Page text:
Friday, September 28, 2012

Girl Scouts 100th Anniversary Exhibit at State Fair of Texas is Tech Savvy


The Dallas Morning News reports that one-hundred years have passed since Juliette Gordon Low organized the first Girl Scout troop in Savannah, Georgia, and this fall, Dallas will play an instrumental role in propelling the organization into its second century. The State Fair of Texas will provide a hub of education, preservation, and empowerment by hosting the Girl Scout 100th Anniversary Experience in the Hall of State from September 28 through October 21.

Free with general admission at the fair, the tech savvy exhibit was conceived by the Girl Scouts of Northeast Texas and is sponsored by Dallas-based AT&T. Uptown’s Corporate Magic designed and produced the interactive exhibit, sparing no bells or whistles for its glimmering electronic campfires, computer-generated virtual troops, and brightly designed giant cookie boxes. But, the future-focused organization has not forgotten its past. Well-aligned to the overarching Girl Scouts ethos, the exhibit melds historical artifact with digital information, emphasizing the group’s sense of resourceful independence and progressive attitude toward the role of science and technology.

To this end, visitors are encouraged to download a special Girl Scout app, compatible with both iPhone and Android. With it, they can scan QR codes found not only throughout the exhibit, but also around Fair Park. The adventure – the “Big Texpediation” – is available in both English and Spanish and can be customized for varying age-levels. It leads guests all around the fairgrounds to solve riddles, find clues, learn trivia, and connect through social media. Upon completion, participants are awarded a special patch for their courage and cleverness.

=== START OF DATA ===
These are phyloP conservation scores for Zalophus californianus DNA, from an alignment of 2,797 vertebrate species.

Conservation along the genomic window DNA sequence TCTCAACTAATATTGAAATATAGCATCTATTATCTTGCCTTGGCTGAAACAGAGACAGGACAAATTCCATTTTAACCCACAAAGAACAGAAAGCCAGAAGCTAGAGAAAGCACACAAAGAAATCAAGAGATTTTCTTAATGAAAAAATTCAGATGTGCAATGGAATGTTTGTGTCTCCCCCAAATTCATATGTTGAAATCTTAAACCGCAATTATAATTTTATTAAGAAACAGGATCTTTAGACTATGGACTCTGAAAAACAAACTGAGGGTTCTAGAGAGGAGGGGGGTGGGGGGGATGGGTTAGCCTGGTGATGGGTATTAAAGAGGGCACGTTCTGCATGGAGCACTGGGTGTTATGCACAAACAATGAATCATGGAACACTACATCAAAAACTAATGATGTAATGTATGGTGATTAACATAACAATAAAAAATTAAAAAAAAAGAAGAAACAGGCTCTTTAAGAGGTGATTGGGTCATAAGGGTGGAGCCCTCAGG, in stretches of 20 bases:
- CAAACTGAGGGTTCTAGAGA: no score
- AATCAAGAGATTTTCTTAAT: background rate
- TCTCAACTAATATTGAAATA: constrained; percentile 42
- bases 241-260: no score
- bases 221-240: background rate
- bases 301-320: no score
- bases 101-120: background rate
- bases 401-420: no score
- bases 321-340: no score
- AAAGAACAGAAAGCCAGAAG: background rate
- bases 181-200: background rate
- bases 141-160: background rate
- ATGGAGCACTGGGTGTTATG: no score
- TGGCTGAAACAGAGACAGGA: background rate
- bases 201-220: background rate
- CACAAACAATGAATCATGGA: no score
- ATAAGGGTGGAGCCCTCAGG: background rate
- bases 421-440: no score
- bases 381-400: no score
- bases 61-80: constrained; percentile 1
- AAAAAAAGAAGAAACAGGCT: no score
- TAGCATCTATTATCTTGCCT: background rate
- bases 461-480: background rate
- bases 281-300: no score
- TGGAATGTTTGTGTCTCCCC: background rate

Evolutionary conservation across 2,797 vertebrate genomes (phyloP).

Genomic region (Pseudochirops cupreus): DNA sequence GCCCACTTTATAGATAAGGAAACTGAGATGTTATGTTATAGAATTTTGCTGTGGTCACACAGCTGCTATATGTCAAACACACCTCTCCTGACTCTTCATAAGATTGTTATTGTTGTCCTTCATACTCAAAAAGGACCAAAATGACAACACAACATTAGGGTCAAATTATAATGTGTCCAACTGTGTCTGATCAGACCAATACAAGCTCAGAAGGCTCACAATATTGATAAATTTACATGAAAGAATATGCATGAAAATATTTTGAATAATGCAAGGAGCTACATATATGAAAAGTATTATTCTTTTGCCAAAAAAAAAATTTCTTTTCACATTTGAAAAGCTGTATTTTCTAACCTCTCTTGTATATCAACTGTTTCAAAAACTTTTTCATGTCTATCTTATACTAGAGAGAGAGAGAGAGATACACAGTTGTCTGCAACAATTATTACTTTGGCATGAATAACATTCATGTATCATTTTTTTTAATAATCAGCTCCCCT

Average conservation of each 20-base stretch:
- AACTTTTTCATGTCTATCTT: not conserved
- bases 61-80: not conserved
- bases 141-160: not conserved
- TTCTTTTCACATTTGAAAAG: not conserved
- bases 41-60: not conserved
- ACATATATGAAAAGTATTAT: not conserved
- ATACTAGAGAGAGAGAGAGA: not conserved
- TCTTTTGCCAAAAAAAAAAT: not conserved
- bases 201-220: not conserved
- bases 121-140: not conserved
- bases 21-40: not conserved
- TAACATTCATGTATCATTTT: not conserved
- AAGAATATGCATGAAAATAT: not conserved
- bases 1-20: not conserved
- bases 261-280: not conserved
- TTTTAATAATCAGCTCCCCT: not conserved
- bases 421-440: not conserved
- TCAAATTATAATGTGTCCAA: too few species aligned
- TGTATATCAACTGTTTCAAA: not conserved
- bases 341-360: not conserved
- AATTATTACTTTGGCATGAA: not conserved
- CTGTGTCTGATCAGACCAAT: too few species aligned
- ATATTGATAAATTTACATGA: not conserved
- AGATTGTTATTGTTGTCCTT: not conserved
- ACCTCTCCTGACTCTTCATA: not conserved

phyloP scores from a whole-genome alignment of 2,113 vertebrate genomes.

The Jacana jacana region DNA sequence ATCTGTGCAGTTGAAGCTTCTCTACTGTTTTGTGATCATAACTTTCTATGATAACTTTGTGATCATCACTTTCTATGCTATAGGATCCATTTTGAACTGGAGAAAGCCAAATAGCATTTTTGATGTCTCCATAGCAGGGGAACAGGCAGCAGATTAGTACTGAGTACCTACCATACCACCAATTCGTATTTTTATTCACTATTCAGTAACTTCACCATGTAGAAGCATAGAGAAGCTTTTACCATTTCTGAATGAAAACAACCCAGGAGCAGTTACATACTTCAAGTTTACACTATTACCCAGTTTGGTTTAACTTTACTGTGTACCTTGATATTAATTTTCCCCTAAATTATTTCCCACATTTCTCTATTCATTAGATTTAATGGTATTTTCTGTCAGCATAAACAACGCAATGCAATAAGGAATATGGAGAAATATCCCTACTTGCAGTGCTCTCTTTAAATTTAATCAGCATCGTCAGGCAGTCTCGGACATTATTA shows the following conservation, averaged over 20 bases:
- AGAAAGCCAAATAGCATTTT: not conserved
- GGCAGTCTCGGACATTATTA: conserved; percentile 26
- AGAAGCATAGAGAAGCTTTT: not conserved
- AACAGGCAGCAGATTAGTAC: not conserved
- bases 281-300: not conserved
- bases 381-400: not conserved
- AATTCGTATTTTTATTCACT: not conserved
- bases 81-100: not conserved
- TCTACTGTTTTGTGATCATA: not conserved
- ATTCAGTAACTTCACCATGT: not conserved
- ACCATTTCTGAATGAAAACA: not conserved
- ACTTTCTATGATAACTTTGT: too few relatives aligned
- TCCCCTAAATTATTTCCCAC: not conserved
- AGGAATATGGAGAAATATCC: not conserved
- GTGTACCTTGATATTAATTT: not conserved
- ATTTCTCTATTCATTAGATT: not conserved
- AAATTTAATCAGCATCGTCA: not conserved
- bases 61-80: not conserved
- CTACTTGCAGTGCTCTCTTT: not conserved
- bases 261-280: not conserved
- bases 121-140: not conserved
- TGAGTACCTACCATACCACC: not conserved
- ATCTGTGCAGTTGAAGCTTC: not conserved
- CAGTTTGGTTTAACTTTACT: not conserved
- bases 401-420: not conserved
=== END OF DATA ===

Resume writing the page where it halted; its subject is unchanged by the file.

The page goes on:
Commitment to science and technology is particularly crucial to the future of the organization. GSNETX Chief Program Officer Gwyneth Lloyd said, “Girl Scouts encourages and empowers young women to visualize themselves as tomorrow’s leaders. That’s where the careers of the future are, so we want girls to know they don’t have to sit at the back of the classroom and be shy anymore.”

On a national level, the organization has created programs like the STEM Center of Excellence which provides access to science labs and art studios. An acronym for Science, Technology, Engineering, and Math, STEM activities include extracting DNA from bananas, creating their own compost, examining with microscopes, playing around with cameras, and even learning to clean up oil spills.

Declaring 2012 the “Year of the Girl,” the organization has refocused its emphasis on courage and personal ownership, with a reinvigorated push toward financial literacy, healthy living, and the environment. “In the 21st century, we want girls to finally own the language of leadership,” Lloyd said. “More than 80 percent of women small business owners are Girl Scout alumnae, and we want those numbers reflected in engineering, mathematics, and medicine.”